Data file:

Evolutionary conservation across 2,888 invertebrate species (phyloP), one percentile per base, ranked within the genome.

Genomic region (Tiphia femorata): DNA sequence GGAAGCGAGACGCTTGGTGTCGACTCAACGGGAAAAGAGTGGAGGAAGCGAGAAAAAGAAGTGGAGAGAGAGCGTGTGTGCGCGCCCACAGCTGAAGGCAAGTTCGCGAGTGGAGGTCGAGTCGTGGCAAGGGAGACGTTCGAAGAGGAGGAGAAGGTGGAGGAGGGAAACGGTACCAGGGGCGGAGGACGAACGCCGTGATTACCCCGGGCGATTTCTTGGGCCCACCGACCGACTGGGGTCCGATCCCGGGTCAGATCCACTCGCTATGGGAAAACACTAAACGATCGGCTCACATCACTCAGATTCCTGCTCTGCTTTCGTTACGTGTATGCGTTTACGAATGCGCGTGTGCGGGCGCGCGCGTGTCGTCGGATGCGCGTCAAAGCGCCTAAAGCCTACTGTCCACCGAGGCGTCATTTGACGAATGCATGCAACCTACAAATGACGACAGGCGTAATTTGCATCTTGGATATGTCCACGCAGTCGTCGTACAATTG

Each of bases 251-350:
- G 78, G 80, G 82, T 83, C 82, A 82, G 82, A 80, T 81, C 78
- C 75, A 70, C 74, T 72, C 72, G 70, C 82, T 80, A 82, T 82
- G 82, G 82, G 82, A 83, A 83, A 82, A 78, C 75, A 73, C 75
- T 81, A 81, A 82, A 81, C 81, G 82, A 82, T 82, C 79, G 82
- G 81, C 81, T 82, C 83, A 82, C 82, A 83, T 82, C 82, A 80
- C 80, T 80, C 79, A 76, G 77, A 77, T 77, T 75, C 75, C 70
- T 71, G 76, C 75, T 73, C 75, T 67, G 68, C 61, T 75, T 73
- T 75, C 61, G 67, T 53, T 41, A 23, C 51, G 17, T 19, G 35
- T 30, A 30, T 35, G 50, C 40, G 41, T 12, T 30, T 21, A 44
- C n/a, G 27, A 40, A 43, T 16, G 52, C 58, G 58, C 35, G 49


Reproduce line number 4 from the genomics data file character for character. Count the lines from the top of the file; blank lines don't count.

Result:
- G 78, G 80, G 82, T 83, C 82, A 82, G 82, A 80, T 81, C 78